Back in December in The Recession We Couldn't Avoid, I wrote the following:
"There is no doubt in my mind that the Australian economy is now in recession."
The evidence back then showed that the manufacturing, services and construction sectors had all been contracting for at least 6 straight months each and that surveys of business conditions confidence were at recessionary levels. Today we got more confirmation that a recession has been underway for a least a quarter with the latest GDP numbers.
After tepid GDP growth of just 0.1% in 3Q08, Australian GDP contracted for the first time in 8 years falling -0.5% in the fourth quarter. This would seem at odds with what the RBA announced just yesterday after their decision to leave interest rates unchanged at their March meeting:
"on the basis of currently available information, the Australian economy has not experienced the sort of large contraction seen elsewhere".
True, Australia hasn't seen declines as big as Japan or the US, but the fact is demand is undergoing a significant contraction in the non-farm sector. Excluding the farm sector, GDP was down -0.8% in the fourth quarter.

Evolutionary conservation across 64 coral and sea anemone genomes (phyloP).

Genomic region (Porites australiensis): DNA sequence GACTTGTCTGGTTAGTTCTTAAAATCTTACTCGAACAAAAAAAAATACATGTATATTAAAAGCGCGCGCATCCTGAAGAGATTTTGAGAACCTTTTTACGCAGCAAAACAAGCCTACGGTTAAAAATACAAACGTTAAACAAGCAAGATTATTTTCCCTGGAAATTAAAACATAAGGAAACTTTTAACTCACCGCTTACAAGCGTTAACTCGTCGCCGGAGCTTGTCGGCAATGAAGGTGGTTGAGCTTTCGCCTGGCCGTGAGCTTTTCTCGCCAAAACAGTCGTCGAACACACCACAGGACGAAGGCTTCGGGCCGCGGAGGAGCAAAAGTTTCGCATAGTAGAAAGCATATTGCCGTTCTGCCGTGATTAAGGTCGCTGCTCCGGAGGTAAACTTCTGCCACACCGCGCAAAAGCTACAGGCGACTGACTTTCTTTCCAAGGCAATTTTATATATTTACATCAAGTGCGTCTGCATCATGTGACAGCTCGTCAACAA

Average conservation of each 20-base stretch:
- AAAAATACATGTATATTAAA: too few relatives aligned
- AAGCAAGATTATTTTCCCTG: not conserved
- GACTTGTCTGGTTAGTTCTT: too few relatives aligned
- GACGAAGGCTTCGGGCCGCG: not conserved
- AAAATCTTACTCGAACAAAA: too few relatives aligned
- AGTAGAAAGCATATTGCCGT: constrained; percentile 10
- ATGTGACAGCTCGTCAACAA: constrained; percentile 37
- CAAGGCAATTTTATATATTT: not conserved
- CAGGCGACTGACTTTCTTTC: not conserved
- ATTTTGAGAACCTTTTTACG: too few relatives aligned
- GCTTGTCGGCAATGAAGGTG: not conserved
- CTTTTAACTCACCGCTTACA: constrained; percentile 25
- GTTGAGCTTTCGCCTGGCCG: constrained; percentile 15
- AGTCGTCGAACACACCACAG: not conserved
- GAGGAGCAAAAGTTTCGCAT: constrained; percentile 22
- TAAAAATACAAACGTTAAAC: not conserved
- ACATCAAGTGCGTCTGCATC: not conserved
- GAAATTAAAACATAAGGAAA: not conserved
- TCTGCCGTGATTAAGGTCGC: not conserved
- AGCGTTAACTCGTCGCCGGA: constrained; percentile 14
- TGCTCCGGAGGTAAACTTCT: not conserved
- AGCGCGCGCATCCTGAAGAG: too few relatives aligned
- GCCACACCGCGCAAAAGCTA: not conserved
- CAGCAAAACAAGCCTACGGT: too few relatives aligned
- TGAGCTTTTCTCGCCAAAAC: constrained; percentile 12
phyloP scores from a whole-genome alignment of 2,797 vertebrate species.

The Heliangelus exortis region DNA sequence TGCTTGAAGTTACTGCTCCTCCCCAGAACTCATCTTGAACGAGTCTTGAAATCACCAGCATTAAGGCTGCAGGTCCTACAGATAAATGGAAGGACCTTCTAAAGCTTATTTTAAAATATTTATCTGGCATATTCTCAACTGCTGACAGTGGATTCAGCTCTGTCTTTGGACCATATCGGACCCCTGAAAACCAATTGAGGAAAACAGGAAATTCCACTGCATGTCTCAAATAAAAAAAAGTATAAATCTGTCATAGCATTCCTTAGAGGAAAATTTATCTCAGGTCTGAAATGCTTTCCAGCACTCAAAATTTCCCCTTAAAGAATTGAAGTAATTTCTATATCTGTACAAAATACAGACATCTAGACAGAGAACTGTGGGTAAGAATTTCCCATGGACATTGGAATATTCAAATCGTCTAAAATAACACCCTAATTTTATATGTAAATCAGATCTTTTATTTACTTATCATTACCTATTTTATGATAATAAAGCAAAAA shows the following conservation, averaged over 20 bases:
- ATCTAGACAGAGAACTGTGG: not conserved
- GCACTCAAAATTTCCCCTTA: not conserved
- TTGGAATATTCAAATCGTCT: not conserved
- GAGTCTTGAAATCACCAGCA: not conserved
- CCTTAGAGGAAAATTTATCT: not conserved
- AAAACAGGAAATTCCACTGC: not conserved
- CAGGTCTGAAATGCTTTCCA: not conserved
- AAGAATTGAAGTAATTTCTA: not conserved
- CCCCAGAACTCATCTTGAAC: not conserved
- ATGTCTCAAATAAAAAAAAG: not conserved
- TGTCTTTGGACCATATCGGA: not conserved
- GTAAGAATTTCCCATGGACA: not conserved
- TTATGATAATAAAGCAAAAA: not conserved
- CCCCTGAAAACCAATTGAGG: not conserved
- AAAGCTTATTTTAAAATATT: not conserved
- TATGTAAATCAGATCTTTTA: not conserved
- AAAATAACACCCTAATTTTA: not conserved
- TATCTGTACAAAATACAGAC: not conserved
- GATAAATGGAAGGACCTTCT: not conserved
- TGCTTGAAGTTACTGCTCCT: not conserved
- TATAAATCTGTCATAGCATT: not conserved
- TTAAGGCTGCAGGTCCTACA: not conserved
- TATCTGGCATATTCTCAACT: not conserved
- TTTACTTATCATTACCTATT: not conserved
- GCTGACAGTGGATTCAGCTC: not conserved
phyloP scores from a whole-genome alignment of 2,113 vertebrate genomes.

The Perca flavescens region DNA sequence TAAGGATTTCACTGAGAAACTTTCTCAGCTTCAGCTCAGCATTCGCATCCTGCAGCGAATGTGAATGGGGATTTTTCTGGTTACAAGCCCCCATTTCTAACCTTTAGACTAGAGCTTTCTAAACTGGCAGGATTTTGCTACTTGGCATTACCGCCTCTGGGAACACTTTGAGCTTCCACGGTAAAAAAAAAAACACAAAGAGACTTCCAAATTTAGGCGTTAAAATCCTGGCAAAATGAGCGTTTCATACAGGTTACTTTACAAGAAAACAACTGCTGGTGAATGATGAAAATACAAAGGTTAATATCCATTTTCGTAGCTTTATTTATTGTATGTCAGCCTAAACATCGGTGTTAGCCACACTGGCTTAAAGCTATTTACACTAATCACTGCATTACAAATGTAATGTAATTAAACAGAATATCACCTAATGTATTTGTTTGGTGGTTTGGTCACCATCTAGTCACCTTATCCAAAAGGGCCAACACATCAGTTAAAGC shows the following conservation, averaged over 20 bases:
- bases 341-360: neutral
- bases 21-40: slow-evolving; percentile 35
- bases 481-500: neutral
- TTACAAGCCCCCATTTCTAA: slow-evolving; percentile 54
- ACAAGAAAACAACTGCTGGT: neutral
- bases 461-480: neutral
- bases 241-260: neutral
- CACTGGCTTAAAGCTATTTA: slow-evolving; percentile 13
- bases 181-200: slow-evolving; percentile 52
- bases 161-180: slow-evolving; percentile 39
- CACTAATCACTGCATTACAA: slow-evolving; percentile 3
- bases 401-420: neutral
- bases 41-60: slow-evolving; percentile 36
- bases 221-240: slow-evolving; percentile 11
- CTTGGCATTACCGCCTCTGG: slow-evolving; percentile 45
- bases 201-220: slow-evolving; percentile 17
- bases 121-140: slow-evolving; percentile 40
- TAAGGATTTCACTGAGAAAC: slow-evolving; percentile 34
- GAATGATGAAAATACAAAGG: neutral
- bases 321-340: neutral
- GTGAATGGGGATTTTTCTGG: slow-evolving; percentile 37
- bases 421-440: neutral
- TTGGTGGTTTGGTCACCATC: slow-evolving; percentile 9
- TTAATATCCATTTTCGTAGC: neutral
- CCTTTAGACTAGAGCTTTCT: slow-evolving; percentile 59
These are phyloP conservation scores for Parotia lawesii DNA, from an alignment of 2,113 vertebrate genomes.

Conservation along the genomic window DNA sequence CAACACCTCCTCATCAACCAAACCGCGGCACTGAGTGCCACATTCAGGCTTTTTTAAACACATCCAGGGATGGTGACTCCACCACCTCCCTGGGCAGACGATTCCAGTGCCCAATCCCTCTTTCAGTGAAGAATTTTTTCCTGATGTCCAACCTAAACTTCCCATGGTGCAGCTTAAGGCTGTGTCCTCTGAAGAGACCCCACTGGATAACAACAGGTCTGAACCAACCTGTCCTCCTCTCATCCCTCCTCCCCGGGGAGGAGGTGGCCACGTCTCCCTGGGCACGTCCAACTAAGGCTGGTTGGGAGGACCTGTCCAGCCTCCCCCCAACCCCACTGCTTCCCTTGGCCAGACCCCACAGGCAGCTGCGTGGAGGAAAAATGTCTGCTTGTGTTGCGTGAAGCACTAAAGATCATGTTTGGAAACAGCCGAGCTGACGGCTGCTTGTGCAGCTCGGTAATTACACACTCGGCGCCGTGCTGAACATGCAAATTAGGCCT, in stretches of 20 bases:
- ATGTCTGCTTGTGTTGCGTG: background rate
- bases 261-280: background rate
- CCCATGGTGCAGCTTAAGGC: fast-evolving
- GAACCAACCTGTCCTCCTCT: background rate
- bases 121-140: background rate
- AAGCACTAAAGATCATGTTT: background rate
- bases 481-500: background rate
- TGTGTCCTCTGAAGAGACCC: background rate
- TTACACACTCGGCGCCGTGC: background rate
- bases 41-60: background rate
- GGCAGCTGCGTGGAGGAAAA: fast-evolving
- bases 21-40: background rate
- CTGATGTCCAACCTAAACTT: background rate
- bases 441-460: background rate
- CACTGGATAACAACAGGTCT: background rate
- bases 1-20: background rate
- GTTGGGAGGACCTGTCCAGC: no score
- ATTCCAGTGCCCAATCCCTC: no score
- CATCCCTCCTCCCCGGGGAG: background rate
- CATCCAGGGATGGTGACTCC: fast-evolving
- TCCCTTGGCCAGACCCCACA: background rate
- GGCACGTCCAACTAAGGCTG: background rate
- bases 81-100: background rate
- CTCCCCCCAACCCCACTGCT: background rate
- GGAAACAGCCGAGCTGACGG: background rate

Also of interest in the above quote is the phrase "currently available data", as noted yesterday, the RBA is a data dependent and therefore a backward looking gauge of the economy. Remember that less than a year ago, the RBA was still waffling on about the threat of inflation and last March actually raised interest rates.
The RBA's ability to forecast the future is no better than anyone else's and so whilst they may be able to formulate a coherent narrative of where we have been, their forecasts for the future should be taken with a large grain of salt.
Year over Year GDP growth rose a paltry 0.3% in 4Q08 the slowest pace since the -0.9% recorded in the 12 months to December 1991, not surprisingly occurring just after the end of the last recession.
Despite the Rudd Stimulus package in December and consecutive interest rate cuts the Australian economy has been unable to avoid a contraction in the fourth quarter of 2008. Whilst Rudd Stimulus mark II will get underway in March and April it is unlikely that these measures can do more than soften the decline in economic activity in 2009.